The role of a regional bank in a system of central banks
The paper assesses the role of a Reserve Bank in the Federal Reserve System. It compares the Eurosystem with the Fed System, and offers suggestions for the Eurosystem based on the Fed's experience. A regional presence facilitates surveillance of the economy and helps a central bank to communicate with the public. Competition among regional banks stimulates innovative thinking on operational, research, and policy questions. The Chairman (President) of the system should be strong enough to encourage diverse views in the monetary policy committee and to build a consensus for decisive and timely policy actions as needed.
(This abstract was borrowed from another version of this item.)
Volume (Year): (2000)
Issue (Month): Win ()
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References listed on IDEAS
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- Robert L. Hetzel, 1985. "The rules verses discretion debate over monetary policy in the 1920s," Economic Review, Federal Reserve Bank of Richmond, issue Nov, pages 3-14.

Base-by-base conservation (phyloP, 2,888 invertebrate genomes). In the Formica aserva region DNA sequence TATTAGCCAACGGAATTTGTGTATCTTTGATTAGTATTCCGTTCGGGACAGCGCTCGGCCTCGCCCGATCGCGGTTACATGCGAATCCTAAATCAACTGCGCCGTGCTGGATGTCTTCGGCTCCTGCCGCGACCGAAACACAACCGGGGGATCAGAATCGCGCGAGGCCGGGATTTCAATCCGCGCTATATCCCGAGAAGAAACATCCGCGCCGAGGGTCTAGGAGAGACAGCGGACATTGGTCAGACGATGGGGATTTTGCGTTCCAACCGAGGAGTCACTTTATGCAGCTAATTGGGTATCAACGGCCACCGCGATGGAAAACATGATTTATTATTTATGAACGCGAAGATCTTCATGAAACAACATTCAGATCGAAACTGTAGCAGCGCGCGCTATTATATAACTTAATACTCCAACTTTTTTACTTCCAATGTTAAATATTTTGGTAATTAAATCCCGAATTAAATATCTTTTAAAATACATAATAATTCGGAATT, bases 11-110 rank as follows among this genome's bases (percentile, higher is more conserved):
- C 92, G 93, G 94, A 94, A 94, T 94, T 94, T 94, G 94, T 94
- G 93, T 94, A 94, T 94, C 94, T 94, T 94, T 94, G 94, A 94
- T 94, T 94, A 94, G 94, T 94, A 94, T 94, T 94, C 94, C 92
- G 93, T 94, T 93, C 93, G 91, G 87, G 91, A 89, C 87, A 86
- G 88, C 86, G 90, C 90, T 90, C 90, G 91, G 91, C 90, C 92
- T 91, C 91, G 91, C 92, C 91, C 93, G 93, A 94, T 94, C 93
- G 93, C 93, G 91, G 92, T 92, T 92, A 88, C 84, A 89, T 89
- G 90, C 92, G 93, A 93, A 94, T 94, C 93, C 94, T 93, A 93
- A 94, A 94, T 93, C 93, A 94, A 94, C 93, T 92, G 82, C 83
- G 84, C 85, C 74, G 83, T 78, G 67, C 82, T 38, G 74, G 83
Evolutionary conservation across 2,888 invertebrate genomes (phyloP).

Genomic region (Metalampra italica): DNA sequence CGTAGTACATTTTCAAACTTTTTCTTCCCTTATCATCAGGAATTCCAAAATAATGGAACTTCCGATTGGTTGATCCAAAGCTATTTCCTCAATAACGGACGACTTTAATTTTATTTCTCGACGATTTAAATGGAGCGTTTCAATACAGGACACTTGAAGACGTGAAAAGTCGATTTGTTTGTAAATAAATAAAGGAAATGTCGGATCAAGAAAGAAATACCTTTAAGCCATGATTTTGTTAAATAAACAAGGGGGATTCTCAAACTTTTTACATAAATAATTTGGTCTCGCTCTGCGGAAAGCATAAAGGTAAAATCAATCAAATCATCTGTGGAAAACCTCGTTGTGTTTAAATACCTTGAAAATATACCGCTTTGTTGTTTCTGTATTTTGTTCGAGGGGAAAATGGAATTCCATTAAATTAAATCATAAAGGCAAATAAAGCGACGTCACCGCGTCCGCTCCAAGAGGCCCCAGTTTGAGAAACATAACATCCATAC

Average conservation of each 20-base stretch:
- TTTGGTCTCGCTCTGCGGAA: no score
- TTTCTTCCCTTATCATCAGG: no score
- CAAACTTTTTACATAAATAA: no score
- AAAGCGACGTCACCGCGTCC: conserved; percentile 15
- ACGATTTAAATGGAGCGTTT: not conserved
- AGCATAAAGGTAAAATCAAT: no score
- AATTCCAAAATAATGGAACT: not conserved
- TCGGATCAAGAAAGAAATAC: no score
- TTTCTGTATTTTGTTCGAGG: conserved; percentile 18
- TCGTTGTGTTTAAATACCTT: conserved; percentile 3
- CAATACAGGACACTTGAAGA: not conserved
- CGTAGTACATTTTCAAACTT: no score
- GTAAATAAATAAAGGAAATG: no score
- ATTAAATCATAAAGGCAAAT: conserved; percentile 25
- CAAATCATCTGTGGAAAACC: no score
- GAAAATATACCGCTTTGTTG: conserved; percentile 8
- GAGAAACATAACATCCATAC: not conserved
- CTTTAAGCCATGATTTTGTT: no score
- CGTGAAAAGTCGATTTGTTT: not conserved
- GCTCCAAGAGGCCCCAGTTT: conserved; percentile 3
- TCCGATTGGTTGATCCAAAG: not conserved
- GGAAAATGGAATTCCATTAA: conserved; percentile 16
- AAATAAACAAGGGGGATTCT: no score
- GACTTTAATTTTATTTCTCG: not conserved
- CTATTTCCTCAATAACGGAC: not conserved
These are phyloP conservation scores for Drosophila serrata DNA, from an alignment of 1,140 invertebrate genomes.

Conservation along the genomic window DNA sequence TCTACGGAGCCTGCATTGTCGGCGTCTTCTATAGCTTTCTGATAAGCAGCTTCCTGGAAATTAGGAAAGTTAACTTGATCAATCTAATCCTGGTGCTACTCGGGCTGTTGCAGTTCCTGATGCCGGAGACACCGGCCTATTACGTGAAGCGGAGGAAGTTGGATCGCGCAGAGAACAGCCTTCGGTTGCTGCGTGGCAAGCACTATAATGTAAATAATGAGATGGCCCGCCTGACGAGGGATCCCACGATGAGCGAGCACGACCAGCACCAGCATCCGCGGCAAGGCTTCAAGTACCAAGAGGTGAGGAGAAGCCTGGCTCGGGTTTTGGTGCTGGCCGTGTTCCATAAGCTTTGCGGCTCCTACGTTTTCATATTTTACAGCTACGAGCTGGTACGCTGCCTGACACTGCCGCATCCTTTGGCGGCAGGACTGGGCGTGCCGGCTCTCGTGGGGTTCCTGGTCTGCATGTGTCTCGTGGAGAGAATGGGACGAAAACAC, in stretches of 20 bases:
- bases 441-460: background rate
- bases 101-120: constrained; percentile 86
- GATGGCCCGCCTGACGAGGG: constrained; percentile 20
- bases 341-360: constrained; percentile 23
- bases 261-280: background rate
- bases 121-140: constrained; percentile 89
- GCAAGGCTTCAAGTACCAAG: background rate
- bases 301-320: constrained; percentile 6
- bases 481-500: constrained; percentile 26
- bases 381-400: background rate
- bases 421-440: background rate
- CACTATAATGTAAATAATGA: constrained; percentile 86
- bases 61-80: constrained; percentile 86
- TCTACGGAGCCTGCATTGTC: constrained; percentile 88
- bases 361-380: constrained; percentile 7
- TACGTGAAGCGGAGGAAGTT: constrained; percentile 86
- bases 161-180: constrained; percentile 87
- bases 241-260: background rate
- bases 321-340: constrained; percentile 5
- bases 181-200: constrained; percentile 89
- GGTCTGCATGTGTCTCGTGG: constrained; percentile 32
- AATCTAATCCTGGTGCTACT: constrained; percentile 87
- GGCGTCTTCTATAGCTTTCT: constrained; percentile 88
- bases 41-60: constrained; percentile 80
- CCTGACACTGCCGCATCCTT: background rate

- Marvin Goodfriend, 1997. "Monetary policy comes of age: a 20th century odyssey," Economic Quarterly, Federal Reserve Bank of Richmond, issue Win, pages 1-22.
- Gerald A. Carlino & Satyajit Chatterjee, 1999. "Postwar trends in metropolitan employment growth: decentralization and deconcentration," Working Papers 99-10, Federal Reserve Bank of Philadelphia.
- Satyajit Chatterjee & Gerald A. Carlino, 1998. "Aggregate employment growth and the deconcentration of metropolitan employment," Working Papers 98-6, Federal Reserve Bank of Philadelphia.
- Milton Friedman & Anna J. Schwartz, 1963. "A Monetary History of the United States, 1867–1960," NBER Books, National Bureau of Economic Research, Inc, number frie63-1, September.
- Mark A. Wynne, 1999. "The European system of central banks," Economic and Financial Policy Review, Federal Reserve Bank of Dallas, issue Q I, pages 2-14.
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